The CRA-W goes to high-throughput technologies

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DNA can inform us about the composition of products and ecosystems. The CRA-W makes it talk by using high-throughput sequencing.

For many years, the CRA-W has been developing detection and identification methods based on the amplification of specific DNA sequences, mainly via the PCR technique. These PCR methods are generally targeted, i.e., only the sequence (and therefore possibly the organism) for which the test has been developed is detected. It is therefore interesting to be able to have non-targeted methods that allow us to have a more global view of the organisms present in a specimen or an ecosystem.

It is with this in mind that the CRA-W has been interested in new methodologies using high-throughput sequencing. The CRA-W has already distinguished itself by proposing innovative approaches using enrichment techniques combined with high-throughput sequencing for GMO detection. This brings together the equivalent of 146 tests in a single analysis.

Metabarcoding processes are also being developed. They consist of targeting universal sequences, short sequences shared by a group of species, to perform a taxonomic classification of organisms and thereby simultaneously identify all the species contained in a specimen. The tens of thousands of sequences obtained have to be sorted and assigned as correctly as possible in order to identify the different organisms that can match. This technique is used in the FARMYNG Project , in order to authenticate insect meal, in the context of GMO analyses, to detect the plant species present in food products, and also pollen or bee bread (POLBEES Project ). Metabarcoding is also used to identify fungal pathogens that attack our forests and which are collected via spore traps (RESIPATH Project ), or to determine the structure of microbial consortia of soils, the rhizosphere and the phyllosphere through, for example, activities for monitoring the biological fertility of soils or also for research for micro-organisms that can hinder the growth of pathogens in cereals (Antagonist Project ).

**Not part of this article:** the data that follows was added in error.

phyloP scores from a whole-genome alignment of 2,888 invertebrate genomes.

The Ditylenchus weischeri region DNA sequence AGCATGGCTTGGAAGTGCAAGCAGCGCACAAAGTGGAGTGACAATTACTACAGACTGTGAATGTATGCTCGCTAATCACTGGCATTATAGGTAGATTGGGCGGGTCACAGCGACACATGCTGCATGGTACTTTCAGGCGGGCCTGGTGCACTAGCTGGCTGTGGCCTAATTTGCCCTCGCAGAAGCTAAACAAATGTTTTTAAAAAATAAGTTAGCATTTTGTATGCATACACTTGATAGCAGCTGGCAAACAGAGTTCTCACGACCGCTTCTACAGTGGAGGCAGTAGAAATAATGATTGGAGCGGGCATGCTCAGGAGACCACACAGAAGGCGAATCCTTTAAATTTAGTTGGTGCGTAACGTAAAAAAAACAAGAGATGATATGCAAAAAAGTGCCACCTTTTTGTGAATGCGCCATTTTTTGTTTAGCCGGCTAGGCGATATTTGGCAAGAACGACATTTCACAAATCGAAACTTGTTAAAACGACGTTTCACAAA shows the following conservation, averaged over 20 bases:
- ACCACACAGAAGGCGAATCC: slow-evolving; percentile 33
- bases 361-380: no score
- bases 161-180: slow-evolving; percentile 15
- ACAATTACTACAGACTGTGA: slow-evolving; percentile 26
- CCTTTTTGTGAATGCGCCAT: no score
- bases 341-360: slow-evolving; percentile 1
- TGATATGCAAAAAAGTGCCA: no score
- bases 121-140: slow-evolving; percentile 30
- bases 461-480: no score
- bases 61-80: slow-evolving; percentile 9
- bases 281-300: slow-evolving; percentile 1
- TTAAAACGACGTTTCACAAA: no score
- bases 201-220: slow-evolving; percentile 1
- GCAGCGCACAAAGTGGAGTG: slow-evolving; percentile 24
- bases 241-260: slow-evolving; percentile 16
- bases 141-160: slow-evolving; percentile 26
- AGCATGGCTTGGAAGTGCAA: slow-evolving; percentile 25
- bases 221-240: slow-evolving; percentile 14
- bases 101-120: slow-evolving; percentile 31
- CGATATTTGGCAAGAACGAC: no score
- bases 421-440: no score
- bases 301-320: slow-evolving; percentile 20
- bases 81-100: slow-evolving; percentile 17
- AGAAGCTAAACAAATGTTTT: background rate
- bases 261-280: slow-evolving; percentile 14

The quantity of data generated by high-throughput sequencing is such that it can no longer be managed without bioinformatic tools and high-powered computers.

The CRA-W is therefore simultaneously developing its skills in bioinformatic analyses and programming in order to provide an opinion on existing solutions and to develop new and ever more effective ones.

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